Member Story

AFP Member Spotlight: Skyelar Andrews

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Skyelar Andrews

AFP Member Spotlights are a recurring series of interviews with AFP members, highlighting the unique individuals and career paths that exist within the fundraising profession. If you know an inspiring fundraising professional who deserves to be featured, please email

In this member spotlight we interviewed Skyelar Andrews, donor relations assistant at The New York Community Trust. We discussed how the profession can overcome historical biases to be more inclusive of BIPOC philanthropy, and she shared with us how her mentors and the AFP community have shown her there is no set mold for what a fundraiser needs to be. 

Q: How did you start your career in the fundraising profession and what led you there? 
A: I started my career in fundraising over a year and a half ago, fresh out of my undergraduate degree. Growing up and seeing my parents engage in philanthropy through their support of various environmental groups instilled altruism in me from a young age. I always knew that I wanted a career that would allow me to give back to the community and help others. Throughout college, I was involved with several local nonprofits, working on various teams such as volunteer management, membership services, and special projects. However, I didn’t know much about the development field as a whole and starting my position at the Trust introduced me to the more technical aspects of fundraising. 

Similar to others who I’ve spoken to in the field, fundraising wasn’t initially on my career road map. However, after being offered an opportunity to work with the donor services and development team at the Trust, I knew I had to take a leap of faith and try something new. After integrating more into the fundraising profession, I’ve not only found joy in getting to know our donor base and assisting them with their philanthropy, but I’ve also enjoyed the team-based effort required for effective fundraising.  

Q: When and why did you decide to become an AFP member? 
A: At the Trust, our development team is small, but mighty and we consistently push both ourselves and our colleagues to grow. Part of this growth mindset includes professional development, such as AFP membership. My colleagues, both long-time AFP members, encouraged me to join the organization as they found great value in the group’s professional development opportunities. Excited to engage in new opportunities and grow in the field, I decided to become a member and I haven’t looked back since!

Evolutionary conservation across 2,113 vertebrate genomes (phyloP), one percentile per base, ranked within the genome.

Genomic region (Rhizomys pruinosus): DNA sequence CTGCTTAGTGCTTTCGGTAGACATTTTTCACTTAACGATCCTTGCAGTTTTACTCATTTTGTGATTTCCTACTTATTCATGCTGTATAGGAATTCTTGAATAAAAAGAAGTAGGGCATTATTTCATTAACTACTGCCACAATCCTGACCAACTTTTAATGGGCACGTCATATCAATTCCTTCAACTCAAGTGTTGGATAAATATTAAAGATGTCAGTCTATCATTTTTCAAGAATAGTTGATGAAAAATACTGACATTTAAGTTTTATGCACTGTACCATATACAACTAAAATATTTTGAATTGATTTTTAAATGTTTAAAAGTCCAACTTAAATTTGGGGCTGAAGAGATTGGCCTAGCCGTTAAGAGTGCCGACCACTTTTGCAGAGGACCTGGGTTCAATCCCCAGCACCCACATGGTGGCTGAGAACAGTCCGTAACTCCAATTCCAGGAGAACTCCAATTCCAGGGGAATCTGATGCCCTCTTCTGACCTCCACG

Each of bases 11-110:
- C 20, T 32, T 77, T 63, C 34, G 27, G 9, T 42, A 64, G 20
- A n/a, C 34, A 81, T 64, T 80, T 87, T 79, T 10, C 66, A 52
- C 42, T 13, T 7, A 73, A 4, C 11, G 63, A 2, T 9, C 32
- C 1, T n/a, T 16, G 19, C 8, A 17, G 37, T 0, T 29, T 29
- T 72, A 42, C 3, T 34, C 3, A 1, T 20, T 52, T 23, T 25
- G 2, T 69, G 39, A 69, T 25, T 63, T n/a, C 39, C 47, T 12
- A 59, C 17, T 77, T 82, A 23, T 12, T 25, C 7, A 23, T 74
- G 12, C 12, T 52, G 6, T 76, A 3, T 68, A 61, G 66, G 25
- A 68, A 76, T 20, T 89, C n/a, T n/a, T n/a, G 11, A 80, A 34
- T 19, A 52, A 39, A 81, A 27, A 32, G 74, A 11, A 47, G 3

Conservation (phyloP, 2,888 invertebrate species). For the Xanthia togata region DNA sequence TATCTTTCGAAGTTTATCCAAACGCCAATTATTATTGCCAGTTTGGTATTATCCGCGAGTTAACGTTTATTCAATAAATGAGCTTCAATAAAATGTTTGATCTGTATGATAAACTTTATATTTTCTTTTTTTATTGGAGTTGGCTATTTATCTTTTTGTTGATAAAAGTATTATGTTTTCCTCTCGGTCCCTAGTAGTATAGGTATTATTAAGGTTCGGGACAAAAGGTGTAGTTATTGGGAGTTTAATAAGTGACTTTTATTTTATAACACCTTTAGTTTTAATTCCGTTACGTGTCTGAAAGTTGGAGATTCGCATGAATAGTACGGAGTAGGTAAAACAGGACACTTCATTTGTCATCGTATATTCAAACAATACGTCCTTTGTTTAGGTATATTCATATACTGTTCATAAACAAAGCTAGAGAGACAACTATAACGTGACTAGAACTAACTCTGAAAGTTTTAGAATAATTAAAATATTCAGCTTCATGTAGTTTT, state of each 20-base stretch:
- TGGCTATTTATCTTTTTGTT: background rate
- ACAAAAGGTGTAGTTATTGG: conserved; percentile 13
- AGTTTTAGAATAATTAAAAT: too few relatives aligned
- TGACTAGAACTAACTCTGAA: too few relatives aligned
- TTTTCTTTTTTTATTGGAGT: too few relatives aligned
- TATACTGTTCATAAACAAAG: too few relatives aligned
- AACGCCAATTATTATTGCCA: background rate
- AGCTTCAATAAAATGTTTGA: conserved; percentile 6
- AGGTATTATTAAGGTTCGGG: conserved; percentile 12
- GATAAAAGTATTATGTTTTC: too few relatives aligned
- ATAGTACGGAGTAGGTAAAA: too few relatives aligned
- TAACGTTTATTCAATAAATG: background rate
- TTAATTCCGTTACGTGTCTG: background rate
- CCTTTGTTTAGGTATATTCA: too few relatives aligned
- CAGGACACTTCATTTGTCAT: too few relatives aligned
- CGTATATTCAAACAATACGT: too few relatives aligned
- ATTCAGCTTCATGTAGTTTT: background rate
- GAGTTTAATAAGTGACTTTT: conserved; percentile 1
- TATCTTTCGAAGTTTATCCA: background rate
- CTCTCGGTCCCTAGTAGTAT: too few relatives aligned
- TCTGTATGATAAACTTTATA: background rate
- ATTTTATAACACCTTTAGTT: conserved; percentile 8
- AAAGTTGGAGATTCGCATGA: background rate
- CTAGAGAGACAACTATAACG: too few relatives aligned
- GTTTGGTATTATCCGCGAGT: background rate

Q: Are you doing anything innovative at your organization (or a past organization) that you think other fundraisers could benefit from?
A: With all the new technology and services claiming to help increase engagement and boost contributions, I think it’s easy to forget about the small, personalized gestures that can make a huge difference in relationship building. However, in the past year or so, the Trust has focused on putting in the time to create a more personalized donor experience. While it’s not always the easiest to maintain personal relationships with a large donor base and small fundraising staff, continual engagement through actions as little as a phone call have proven to be effective for our team. Not only is it rewarding to learn about the eccentricities of our donor base, but it’s also proven to be effective in ensuring our donors feel heard and recognized. 

Q: What is your favorite word? (only one word) How has this word influenced or inspired your career?
A: My favorite word is love because I believe it’s an essential part of our existence as humans. For me, love isn’t bound to romantic relationships. Instead, I believe that love is a driving force which pushes us to support and uplift one another. In my career, I proactively choose to embrace love in order to better engage in empathy with both my colleagues, as well as the communities we serve.    

Q: What professional accomplishment are you most proud of?